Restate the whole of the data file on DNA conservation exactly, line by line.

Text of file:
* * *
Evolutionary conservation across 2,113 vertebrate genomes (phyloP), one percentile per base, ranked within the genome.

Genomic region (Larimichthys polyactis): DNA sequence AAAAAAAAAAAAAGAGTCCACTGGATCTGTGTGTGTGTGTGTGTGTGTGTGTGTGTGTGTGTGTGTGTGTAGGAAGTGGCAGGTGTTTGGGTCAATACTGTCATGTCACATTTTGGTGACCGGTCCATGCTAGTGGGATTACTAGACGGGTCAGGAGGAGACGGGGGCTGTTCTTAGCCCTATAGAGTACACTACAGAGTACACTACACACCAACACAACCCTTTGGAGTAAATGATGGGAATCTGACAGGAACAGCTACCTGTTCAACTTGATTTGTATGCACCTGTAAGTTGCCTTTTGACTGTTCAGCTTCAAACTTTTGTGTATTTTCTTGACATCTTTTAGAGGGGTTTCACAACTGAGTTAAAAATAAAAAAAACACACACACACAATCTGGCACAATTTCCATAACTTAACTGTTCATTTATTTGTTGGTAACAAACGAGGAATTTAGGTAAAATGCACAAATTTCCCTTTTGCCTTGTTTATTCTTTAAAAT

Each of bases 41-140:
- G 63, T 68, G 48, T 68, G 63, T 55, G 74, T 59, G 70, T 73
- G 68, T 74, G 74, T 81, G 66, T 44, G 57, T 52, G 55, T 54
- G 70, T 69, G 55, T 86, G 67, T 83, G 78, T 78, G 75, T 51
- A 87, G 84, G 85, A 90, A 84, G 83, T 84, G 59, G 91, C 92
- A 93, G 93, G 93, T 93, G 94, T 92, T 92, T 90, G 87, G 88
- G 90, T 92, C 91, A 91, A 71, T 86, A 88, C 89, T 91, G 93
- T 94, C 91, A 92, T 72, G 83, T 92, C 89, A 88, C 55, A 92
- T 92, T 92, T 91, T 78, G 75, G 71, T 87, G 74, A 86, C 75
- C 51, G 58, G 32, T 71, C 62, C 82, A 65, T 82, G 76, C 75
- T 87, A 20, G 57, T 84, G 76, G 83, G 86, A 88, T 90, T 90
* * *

Evolutionary conservation across 2,113 vertebrate genomes (phyloP), one percentile per base, ranked within the genome.

Genomic region (Larimichthys polyactis): DNA sequence AAAAAAAAAAAAAGAGTCCACTGGATCTGTGTGTGTGTGTGTGTGTGTGTGTGTGTGTGTGTGTGTGTGTAGGAAGTGGCAGGTGTTTGGGTCAATACTGTCATGTCACATTTTGGTGACCGGTCCATGCTAGTGGGATTACTAGACGGGTCAGGAGGAGACGGGGGCTGTTCTTAGCCCTATAGAGTACACTACAGAGTACACTACACACCAACACAACCCTTTGGAGTAAATGATGGGAATCTGACAGGAACAGCTACCTGTTCAACTTGATTTGTATGCACCTGTAAGTTGCCTTTTGACTGTTCAGCTTCAAACTTTTGTGTATTTTCTTGACATCTTTTAGAGGGGTTTCACAACTGAGTTAAAAATAAAAAAAACACACACACACAATCTGGCACAATTTCCATAACTTAACTGTTCATTTATTTGTTGGTAACAAACGAGGAATTTAGGTAAAATGCACAAATTTCCCTTTTGCCTTGTTTATTCTTTAAAAT

Each of bases 41-140:
- G 63, T 68, G 48, T 68, G 63, T 55, G 74, T 59, G 70, T 73
- G 68, T 74, G 74, T 81, G 66, T 44, G 57, T 52, G 55, T 54
- G 70, T 69, G 55, T 86, G 67, T 83, G 78, T 78, G 75, T 51
- A 87, G 84, G 85, A 90, A 84, G 83, T 84, G 59, G 91, C 92
- A 93, G 93, G 93, T 93, G 94, T 92, T 92, T 90, G 87, G 88
- G 90, T 92, C 91, A 91, A 71, T 86, A 88, C 89, T 91, G 93
- T 94, C 91, A 92, T 72, G 83, T 92, C 89, A 88, C 55, A 92
- T 92, T 92, T 91, T 78, G 75, G 71, T 87, G 74, A 86, C 75
- C 51, G 58, G 32, T 71, C 62, C 82, A 65, T 82, G 76, C 75
- T 87, A 20, G 57, T 84, G 76, G 83, G 86, A 88, T 90, T 90